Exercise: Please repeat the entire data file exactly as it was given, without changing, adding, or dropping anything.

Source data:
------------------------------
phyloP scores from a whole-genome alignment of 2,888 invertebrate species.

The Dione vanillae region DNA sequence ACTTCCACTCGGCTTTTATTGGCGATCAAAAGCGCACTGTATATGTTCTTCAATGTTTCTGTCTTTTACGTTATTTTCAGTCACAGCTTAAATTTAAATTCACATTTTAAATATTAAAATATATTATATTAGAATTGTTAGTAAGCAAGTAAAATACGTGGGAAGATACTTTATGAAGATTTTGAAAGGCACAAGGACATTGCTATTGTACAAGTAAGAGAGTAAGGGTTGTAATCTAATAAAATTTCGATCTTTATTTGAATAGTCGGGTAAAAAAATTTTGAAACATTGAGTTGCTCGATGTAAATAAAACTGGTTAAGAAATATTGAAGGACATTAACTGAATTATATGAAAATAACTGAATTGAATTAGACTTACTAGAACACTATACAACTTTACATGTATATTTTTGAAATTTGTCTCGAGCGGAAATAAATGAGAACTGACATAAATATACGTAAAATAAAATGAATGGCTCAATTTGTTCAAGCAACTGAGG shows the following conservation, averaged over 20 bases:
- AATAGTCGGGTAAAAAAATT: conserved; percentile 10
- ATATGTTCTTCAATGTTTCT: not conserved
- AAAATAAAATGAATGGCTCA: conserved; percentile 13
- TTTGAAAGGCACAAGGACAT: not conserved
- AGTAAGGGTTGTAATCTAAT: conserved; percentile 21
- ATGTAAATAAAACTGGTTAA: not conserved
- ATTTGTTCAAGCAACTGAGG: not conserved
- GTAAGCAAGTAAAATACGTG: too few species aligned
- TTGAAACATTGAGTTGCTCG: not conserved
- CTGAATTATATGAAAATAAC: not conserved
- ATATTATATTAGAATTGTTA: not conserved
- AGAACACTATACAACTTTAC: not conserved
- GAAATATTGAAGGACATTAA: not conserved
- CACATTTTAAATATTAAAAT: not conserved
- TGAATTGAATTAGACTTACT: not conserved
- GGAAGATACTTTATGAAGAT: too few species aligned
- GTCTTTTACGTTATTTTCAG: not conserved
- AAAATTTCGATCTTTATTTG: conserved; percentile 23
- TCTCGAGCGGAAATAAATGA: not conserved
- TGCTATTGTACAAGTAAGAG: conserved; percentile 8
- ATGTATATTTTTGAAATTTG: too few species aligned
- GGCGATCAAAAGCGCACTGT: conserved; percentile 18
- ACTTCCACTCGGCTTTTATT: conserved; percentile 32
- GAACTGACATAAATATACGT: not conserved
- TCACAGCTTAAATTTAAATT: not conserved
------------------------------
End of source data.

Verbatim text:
phyloP scores from a whole-genome alignment of 2,888 invertebrate species.

The Dione vanillae region DNA sequence ACTTCCACTCGGCTTTTATTGGCGATCAAAAGCGCACTGTATATGTTCTTCAATGTTTCTGTCTTTTACGTTATTTTCAGTCACAGCTTAAATTTAAATTCACATTTTAAATATTAAAATATATTATATTAGAATTGTTAGTAAGCAAGTAAAATACGTGGGAAGATACTTTATGAAGATTTTGAAAGGCACAAGGACATTGCTATTGTACAAGTAAGAGAGTAAGGGTTGTAATCTAATAAAATTTCGATCTTTATTTGAATAGTCGGGTAAAAAAATTTTGAAACATTGAGTTGCTCGATGTAAATAAAACTGGTTAAGAAATATTGAAGGACATTAACTGAATTATATGAAAATAACTGAATTGAATTAGACTTACTAGAACACTATACAACTTTACATGTATATTTTTGAAATTTGTCTCGAGCGGAAATAAATGAGAACTGACATAAATATACGTAAAATAAAATGAATGGCTCAATTTGTTCAAGCAACTGAGG shows the following conservation, averaged over 20 bases:
- AATAGTCGGGTAAAAAAATT: conserved; percentile 10
- ATATGTTCTTCAATGTTTCT: not conserved
- AAAATAAAATGAATGGCTCA: conserved; percentile 13
- TTTGAAAGGCACAAGGACAT: not conserved
- AGTAAGGGTTGTAATCTAAT: conserved; percentile 21
- ATGTAAATAAAACTGGTTAA: not conserved
- ATTTGTTCAAGCAACTGAGG: not conserved
- GTAAGCAAGTAAAATACGTG: too few species aligned
- TTGAAACATTGAGTTGCTCG: not conserved
- CTGAATTATATGAAAATAAC: not conserved
- ATATTATATTAGAATTGTTA: not conserved
- AGAACACTATACAACTTTAC: not conserved
- GAAATATTGAAGGACATTAA: not conserved
- CACATTTTAAATATTAAAAT: not conserved
- TGAATTGAATTAGACTTACT: not conserved
- GGAAGATACTTTATGAAGAT: too few species aligned
- GTCTTTTACGTTATTTTCAG: not conserved
- AAAATTTCGATCTTTATTTG: conserved; percentile 23
- TCTCGAGCGGAAATAAATGA: not conserved
- TGCTATTGTACAAGTAAGAG: conserved; percentile 8
- ATGTATATTTTTGAAATTTG: too few species aligned
- GGCGATCAAAAGCGCACTGT: conserved; percentile 18
- ACTTCCACTCGGCTTTTATT: conserved; percentile 32
- GAACTGACATAAATATACGT: not conserved
- TCACAGCTTAAATTTAAATT: not conserved